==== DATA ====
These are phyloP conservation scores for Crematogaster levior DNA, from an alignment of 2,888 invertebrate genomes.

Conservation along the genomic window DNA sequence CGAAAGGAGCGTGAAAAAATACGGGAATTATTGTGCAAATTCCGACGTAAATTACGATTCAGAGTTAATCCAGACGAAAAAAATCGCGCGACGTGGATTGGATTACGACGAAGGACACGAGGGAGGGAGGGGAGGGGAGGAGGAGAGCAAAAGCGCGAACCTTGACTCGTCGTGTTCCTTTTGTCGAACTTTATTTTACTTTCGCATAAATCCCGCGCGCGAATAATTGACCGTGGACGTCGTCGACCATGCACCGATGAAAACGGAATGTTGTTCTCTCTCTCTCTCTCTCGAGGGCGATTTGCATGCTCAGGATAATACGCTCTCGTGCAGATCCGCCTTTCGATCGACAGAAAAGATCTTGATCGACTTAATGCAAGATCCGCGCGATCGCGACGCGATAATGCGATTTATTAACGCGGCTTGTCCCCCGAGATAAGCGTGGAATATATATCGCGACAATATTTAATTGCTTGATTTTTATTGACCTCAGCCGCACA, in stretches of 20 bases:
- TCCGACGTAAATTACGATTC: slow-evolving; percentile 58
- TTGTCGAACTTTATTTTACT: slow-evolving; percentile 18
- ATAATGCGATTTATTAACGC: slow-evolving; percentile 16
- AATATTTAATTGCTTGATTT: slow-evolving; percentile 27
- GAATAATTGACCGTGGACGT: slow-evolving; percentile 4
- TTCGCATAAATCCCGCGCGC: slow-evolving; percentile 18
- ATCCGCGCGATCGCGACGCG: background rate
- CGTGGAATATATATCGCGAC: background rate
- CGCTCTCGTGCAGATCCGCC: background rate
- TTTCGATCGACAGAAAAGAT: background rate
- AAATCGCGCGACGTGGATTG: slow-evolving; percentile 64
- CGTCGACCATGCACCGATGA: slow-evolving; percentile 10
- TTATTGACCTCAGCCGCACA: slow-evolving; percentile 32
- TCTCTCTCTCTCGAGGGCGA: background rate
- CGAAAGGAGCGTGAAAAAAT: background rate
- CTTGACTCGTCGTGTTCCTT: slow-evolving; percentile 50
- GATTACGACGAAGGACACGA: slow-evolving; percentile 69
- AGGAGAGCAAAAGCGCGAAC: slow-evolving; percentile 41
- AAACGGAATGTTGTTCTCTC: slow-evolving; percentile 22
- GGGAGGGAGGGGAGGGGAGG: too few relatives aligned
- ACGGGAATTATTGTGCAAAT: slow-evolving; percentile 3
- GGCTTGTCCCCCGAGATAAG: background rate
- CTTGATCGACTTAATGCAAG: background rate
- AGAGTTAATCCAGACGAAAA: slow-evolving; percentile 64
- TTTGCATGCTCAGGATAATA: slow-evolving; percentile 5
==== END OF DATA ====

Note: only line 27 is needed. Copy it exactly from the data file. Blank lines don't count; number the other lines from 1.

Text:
- TTTGCATGCTCAGGATAATA: slow-evolving; percentile 5